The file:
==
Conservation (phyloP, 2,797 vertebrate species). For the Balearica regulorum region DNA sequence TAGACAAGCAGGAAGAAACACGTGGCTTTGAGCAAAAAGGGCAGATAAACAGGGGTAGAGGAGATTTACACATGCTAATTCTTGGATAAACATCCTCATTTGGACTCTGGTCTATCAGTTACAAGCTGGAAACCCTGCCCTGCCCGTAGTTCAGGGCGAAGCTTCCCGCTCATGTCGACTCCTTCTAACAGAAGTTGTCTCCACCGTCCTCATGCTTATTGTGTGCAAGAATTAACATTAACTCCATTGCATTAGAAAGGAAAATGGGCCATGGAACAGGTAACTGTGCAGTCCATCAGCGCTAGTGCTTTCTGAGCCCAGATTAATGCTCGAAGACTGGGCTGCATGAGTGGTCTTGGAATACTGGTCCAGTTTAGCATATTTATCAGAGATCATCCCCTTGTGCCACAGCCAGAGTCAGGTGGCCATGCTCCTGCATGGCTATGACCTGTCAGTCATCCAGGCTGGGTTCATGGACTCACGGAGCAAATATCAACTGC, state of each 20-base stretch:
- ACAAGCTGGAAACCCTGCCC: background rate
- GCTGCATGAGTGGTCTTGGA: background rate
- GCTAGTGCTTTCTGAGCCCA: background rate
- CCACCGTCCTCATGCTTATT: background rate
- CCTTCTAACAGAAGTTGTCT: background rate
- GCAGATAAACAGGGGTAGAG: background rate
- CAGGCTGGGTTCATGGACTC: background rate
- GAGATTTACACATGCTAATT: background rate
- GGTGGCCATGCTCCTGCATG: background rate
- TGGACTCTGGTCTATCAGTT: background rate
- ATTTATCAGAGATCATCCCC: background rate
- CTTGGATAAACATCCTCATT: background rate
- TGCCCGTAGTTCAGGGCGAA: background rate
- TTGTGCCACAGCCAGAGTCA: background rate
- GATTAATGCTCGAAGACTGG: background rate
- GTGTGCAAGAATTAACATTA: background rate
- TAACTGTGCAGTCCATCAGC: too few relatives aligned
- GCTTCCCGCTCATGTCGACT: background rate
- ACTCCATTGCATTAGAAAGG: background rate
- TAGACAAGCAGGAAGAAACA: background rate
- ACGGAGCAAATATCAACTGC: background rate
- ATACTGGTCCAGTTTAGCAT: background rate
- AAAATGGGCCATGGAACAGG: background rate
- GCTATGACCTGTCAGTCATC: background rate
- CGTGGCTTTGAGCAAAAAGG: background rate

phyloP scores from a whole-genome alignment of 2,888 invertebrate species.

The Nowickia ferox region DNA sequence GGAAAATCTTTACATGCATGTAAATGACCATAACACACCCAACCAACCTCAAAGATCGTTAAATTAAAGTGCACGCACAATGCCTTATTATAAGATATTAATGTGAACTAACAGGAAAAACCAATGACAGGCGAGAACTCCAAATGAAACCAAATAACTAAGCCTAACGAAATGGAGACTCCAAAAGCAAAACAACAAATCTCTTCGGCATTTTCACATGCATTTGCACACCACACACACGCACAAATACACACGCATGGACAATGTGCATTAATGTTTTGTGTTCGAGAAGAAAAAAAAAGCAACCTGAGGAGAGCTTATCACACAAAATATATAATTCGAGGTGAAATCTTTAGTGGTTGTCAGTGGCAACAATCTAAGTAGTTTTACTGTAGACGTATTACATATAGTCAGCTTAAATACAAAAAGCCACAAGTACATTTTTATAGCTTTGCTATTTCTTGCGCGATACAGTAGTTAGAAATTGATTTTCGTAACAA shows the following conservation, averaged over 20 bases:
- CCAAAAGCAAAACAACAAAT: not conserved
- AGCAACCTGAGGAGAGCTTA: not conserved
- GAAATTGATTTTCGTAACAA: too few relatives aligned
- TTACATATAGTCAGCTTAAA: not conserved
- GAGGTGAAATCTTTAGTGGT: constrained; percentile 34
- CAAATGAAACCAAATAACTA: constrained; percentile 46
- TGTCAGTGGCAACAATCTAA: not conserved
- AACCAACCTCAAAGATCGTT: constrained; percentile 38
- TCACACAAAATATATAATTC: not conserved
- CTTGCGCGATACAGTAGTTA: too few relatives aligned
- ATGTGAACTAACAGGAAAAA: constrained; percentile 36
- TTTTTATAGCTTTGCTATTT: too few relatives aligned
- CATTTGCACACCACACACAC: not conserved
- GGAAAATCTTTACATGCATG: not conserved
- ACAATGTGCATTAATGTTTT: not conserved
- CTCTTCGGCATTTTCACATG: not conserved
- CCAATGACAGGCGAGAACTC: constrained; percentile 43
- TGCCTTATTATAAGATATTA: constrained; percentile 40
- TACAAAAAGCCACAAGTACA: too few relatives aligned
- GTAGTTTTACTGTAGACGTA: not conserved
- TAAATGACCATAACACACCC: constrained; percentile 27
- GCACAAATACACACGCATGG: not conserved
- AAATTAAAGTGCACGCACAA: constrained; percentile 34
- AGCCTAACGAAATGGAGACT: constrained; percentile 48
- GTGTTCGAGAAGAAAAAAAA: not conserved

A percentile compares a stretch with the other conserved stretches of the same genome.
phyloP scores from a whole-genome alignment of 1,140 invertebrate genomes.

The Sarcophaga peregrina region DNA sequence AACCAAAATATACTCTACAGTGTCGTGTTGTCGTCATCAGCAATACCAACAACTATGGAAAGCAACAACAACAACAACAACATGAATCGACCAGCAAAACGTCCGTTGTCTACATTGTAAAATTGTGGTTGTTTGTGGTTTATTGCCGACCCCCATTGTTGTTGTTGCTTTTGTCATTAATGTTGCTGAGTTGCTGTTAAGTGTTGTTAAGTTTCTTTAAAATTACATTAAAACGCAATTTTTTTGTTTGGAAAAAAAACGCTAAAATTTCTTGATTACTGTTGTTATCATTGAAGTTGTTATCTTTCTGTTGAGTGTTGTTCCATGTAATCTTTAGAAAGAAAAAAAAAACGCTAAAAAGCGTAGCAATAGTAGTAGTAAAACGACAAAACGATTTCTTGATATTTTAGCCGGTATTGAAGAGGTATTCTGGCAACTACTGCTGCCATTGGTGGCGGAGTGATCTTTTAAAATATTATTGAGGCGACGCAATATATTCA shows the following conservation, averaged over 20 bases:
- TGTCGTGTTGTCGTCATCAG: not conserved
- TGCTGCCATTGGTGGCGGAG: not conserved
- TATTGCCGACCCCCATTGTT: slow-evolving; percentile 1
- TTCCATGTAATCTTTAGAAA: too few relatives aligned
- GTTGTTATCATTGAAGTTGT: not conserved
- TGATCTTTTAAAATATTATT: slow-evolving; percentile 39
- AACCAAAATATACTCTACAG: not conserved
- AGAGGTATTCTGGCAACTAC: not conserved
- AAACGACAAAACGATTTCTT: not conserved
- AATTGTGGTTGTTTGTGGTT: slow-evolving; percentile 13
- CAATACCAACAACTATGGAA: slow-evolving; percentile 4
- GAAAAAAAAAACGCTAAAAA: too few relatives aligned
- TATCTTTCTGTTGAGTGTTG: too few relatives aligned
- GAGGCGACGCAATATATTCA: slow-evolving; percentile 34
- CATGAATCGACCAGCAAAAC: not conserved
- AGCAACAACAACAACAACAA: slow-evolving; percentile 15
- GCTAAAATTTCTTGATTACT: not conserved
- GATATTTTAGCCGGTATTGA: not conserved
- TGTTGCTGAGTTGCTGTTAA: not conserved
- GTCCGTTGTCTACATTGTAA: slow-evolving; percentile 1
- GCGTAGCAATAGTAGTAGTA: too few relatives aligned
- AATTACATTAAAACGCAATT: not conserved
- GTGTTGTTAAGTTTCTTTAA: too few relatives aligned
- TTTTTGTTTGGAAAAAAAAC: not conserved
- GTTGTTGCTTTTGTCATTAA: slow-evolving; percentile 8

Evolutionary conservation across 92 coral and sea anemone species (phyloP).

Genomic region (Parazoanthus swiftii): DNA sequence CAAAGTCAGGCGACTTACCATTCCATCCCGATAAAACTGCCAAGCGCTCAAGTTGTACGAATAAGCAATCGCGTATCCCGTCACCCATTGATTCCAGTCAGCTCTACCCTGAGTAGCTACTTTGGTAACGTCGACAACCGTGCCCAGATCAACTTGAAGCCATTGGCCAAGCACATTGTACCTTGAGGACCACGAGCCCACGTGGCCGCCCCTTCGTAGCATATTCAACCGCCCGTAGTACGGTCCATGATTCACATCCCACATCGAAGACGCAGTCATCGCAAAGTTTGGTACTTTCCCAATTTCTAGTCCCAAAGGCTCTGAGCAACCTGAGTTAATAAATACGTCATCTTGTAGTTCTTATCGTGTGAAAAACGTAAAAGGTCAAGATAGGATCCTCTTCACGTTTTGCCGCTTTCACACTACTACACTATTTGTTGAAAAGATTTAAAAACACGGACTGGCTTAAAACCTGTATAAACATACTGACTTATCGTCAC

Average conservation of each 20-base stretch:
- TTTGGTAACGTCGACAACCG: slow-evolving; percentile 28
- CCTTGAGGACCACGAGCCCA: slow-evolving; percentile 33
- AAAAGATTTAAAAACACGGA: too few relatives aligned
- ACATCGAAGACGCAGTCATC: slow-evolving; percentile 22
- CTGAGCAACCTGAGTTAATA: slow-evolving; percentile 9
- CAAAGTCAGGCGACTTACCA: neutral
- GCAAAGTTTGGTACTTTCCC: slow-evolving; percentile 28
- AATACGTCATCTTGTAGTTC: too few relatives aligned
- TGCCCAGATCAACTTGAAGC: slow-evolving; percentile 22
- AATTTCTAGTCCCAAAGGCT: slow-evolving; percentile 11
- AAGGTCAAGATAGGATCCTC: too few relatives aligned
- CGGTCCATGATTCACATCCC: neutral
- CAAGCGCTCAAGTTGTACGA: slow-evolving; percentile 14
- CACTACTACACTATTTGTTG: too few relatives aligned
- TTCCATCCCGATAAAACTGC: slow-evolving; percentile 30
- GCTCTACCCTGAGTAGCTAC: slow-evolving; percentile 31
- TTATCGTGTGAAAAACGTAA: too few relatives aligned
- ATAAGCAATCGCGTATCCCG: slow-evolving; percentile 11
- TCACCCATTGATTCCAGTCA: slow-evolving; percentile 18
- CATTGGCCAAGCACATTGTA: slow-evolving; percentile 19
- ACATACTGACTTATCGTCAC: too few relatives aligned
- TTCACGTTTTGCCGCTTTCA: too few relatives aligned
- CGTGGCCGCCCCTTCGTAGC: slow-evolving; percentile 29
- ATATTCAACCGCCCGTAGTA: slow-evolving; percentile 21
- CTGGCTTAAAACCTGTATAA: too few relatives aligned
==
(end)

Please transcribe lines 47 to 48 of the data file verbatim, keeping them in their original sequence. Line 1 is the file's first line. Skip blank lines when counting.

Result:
- TACAAAAAGCCACAAGTACA: too few relatives aligned
- GTAGTTTTACTGTAGACGTA: not conserved